Culture is one of the best soft powers, says India’s Ambassador Mohan Kumar, who feels the ongoing Namaste France extravaganza here is giving a fillip to the “good” bilateral ties between the two countries.

“Culture exchange has become very important. We keep talking about soft power. To me, culture is one of the best soft powers. And to be able to demonstrate India’s soft power prowess, you need to be able to have excellent cultural exchange,” Mohan Kumar told IANS here.

“The bilateral relations (between India and France) are doing pretty well and good,” he added, pointing out how Prime Minister Narendra Modi has already visited France twice and French President Francois Hollande was the guest at India’s Republic Day ceremony earlier this year.

Since September 15, myriad events have been organised as a window into Indian culture for the French people. A 75-day extravaganza, Namaste France’s aim is to showcase the best of Indian traditional arts, music and dance, theater, graphic and decorative arts, literature, cinema, fashion, gastronomy, yoga and Ayurveda, among others.

In Paris, over the weekend, the ambassador attended the opening show of the French European Indian Fashion Week (FEIFW), an event which brought names like Madhu Jain, Poonam Bhagat, Rocky S, Nida Mahmood, Dolly J and others to showcase their designs on the iconic Eiffel Tower.

Talking about Namaste France, Kumar said: “What we are trying to do is to show India in all its diversity, which is not very easy. See, traditional India with its classic dance and music has been done before in Paris.”

“While we are doing that as well, we are also trying to get Vineet Bhatia for gastronomy, we got the very talented designer Rahul Mishra to showcase Indian fashion design, we also had an event around Indian wine.”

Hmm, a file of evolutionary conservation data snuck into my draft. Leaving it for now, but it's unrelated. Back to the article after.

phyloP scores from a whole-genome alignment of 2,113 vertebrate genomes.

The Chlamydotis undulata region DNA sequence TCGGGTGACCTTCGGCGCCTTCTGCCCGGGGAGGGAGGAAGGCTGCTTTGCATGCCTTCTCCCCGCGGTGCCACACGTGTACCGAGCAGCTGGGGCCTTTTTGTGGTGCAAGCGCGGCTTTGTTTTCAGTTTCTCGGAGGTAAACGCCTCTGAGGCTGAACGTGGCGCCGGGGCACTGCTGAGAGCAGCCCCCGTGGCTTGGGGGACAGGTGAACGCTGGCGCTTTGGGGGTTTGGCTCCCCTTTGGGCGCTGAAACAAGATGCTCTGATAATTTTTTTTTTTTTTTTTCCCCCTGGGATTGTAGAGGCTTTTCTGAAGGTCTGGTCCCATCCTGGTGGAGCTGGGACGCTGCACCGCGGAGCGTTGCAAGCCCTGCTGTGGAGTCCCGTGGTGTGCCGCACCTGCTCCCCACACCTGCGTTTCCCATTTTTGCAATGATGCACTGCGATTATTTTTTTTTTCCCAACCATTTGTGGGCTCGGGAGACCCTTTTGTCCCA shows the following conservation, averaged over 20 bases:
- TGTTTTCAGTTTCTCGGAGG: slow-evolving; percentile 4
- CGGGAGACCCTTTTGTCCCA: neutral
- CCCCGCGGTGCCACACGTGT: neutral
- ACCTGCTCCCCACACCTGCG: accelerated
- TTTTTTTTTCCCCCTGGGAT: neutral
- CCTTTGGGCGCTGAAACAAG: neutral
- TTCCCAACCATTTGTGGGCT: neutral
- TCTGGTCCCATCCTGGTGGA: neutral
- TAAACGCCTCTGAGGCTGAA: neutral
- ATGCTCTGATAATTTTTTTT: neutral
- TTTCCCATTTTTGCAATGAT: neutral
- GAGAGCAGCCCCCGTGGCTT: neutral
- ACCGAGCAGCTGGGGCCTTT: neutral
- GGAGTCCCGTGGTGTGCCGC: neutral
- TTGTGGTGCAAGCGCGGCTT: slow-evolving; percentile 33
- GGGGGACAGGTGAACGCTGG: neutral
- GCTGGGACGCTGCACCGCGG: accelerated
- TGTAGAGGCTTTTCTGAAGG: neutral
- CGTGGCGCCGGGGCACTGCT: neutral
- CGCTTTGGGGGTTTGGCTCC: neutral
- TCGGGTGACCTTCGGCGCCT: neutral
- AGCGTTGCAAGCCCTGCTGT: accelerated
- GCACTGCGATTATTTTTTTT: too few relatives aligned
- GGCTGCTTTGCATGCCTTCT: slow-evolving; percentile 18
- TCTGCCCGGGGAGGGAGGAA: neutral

Kumar said, “We are seeing if we can promote not just Indian fashion, but the textiles and handloom to tell the Parisians that even the Indian luxury market is expanding.”

Will this be an annual affair’

“Frankly, the resources necessary are huge. It’s not possible every year, but I think we should target having it at least once in three or five years. We give about 500 visas to people here for India every day, so we believe there is a public here that knows India well.”

Next month, on November 13, it will be a year since the deadly attacks in Paris that left 130 people dead and over 250 injured. But the spate of terrorist attacks across Europe has not really shaken Indians’ confidence in the region.

Kumar said: “For us, the biggest vote of confidence in France that we could give was that after the attacks, half a million people from India have come here. Just a week after the attacks, there was the biggest group of tour operators who brought about 3,000 tourists.”

“I particularly made it a point to go to an event in the evening where some Bollywood singers had come too, as I thought this is one way we can tell France that ‘Listen, for us, France is France, Paris is Paris, we will continue to come’.”

“I think a number of Indian tourists have come despite the horrible events over the past one year.”

(The writer’s visit to Paris is at the invitation of FEIFW organisers. Radhika Bhirani can be contacted at [email protected])

By Radhika Bhirani

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